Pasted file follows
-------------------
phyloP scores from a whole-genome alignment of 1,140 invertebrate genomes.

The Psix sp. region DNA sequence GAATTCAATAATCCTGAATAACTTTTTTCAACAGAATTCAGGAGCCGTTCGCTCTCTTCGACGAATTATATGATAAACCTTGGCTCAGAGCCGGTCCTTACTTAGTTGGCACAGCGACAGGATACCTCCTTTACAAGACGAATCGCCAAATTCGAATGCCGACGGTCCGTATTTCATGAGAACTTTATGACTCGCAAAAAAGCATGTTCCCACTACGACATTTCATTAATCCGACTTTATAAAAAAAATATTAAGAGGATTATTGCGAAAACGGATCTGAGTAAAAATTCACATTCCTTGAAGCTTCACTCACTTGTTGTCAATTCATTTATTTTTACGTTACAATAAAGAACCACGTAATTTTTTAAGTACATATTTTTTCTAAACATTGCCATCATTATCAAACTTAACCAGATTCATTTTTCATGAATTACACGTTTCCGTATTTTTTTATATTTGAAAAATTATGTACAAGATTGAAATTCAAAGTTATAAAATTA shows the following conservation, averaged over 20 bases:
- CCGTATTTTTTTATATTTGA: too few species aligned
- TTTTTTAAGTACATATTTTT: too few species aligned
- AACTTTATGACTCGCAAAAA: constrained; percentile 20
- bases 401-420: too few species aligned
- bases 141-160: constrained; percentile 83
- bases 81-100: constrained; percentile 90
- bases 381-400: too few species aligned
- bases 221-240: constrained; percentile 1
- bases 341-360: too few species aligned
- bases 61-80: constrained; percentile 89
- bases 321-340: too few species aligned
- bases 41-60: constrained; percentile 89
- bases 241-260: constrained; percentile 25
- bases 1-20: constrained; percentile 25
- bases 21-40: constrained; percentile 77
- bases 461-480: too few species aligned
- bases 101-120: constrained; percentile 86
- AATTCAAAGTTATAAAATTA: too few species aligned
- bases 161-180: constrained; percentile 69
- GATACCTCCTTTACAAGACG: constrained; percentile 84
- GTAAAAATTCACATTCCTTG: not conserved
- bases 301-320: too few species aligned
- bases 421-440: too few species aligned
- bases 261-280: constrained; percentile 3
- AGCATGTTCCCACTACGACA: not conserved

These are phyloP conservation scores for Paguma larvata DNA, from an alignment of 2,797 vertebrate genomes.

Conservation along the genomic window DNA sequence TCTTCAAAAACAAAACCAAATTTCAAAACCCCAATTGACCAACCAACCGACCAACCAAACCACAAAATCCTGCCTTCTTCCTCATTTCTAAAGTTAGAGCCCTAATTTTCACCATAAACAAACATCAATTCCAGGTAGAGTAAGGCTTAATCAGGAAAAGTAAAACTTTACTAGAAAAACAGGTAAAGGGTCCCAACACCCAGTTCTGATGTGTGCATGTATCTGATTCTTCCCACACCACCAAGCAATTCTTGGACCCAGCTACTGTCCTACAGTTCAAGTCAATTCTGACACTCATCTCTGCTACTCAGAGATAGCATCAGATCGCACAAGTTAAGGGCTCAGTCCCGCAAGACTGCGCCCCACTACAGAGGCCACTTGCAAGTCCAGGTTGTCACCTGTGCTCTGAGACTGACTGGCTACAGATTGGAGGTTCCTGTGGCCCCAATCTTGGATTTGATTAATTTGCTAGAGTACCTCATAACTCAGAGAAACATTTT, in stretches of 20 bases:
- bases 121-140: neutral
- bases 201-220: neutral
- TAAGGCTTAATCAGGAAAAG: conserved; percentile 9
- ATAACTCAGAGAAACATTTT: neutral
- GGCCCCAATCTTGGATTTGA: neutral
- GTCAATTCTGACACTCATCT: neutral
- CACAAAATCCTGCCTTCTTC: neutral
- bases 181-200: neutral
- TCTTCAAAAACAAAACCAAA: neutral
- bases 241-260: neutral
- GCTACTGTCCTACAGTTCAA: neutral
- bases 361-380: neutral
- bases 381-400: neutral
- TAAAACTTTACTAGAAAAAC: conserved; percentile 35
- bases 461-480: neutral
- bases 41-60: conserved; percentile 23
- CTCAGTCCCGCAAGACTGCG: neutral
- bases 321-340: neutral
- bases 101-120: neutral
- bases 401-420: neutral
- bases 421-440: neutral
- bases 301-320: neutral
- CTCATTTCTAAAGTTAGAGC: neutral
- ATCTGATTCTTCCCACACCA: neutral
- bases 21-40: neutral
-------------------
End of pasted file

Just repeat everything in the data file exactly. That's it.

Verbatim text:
phyloP scores from a whole-genome alignment of 1,140 invertebrate genomes.

The Psix sp. region DNA sequence GAATTCAATAATCCTGAATAACTTTTTTCAACAGAATTCAGGAGCCGTTCGCTCTCTTCGACGAATTATATGATAAACCTTGGCTCAGAGCCGGTCCTTACTTAGTTGGCACAGCGACAGGATACCTCCTTTACAAGACGAATCGCCAAATTCGAATGCCGACGGTCCGTATTTCATGAGAACTTTATGACTCGCAAAAAAGCATGTTCCCACTACGACATTTCATTAATCCGACTTTATAAAAAAAATATTAAGAGGATTATTGCGAAAACGGATCTGAGTAAAAATTCACATTCCTTGAAGCTTCACTCACTTGTTGTCAATTCATTTATTTTTACGTTACAATAAAGAACCACGTAATTTTTTAAGTACATATTTTTTCTAAACATTGCCATCATTATCAAACTTAACCAGATTCATTTTTCATGAATTACACGTTTCCGTATTTTTTTATATTTGAAAAATTATGTACAAGATTGAAATTCAAAGTTATAAAATTA shows the following conservation, averaged over 20 bases:
- CCGTATTTTTTTATATTTGA: too few species aligned
- TTTTTTAAGTACATATTTTT: too few species aligned
- AACTTTATGACTCGCAAAAA: constrained; percentile 20
- bases 401-420: too few species aligned
- bases 141-160: constrained; percentile 83
- bases 81-100: constrained; percentile 90
- bases 381-400: too few species aligned
- bases 221-240: constrained; percentile 1
- bases 341-360: too few species aligned
- bases 61-80: constrained; percentile 89
- bases 321-340: too few species aligned
- bases 41-60: constrained; percentile 89
- bases 241-260: constrained; percentile 25
- bases 1-20: constrained; percentile 25
- bases 21-40: constrained; percentile 77
- bases 461-480: too few species aligned
- bases 101-120: constrained; percentile 86
- AATTCAAAGTTATAAAATTA: too few species aligned
- bases 161-180: constrained; percentile 69
- GATACCTCCTTTACAAGACG: constrained; percentile 84
- GTAAAAATTCACATTCCTTG: not conserved
- bases 301-320: too few species aligned
- bases 421-440: too few species aligned
- bases 261-280: constrained; percentile 3
- AGCATGTTCCCACTACGACA: not conserved

These are phyloP conservation scores for Paguma larvata DNA, from an alignment of 2,797 vertebrate genomes.

Conservation along the genomic window DNA sequence TCTTCAAAAACAAAACCAAATTTCAAAACCCCAATTGACCAACCAACCGACCAACCAAACCACAAAATCCTGCCTTCTTCCTCATTTCTAAAGTTAGAGCCCTAATTTTCACCATAAACAAACATCAATTCCAGGTAGAGTAAGGCTTAATCAGGAAAAGTAAAACTTTACTAGAAAAACAGGTAAAGGGTCCCAACACCCAGTTCTGATGTGTGCATGTATCTGATTCTTCCCACACCACCAAGCAATTCTTGGACCCAGCTACTGTCCTACAGTTCAAGTCAATTCTGACACTCATCTCTGCTACTCAGAGATAGCATCAGATCGCACAAGTTAAGGGCTCAGTCCCGCAAGACTGCGCCCCACTACAGAGGCCACTTGCAAGTCCAGGTTGTCACCTGTGCTCTGAGACTGACTGGCTACAGATTGGAGGTTCCTGTGGCCCCAATCTTGGATTTGATTAATTTGCTAGAGTACCTCATAACTCAGAGAAACATTTT, in stretches of 20 bases:
- bases 121-140: neutral
- bases 201-220: neutral
- TAAGGCTTAATCAGGAAAAG: conserved; percentile 9
- ATAACTCAGAGAAACATTTT: neutral
- GGCCCCAATCTTGGATTTGA: neutral
- GTCAATTCTGACACTCATCT: neutral
- CACAAAATCCTGCCTTCTTC: neutral
- bases 181-200: neutral
- TCTTCAAAAACAAAACCAAA: neutral
- bases 241-260: neutral
- GCTACTGTCCTACAGTTCAA: neutral
- bases 361-380: neutral
- bases 381-400: neutral
- TAAAACTTTACTAGAAAAAC: conserved; percentile 35
- bases 461-480: neutral
- bases 41-60: conserved; percentile 23
- CTCAGTCCCGCAAGACTGCG: neutral
- bases 321-340: neutral
- bases 101-120: neutral
- bases 401-420: neutral
- bases 421-440: neutral
- bases 301-320: neutral
- CTCATTTCTAAAGTTAGAGC: neutral
- ATCTGATTCTTCCCACACCA: neutral
- bases 21-40: neutral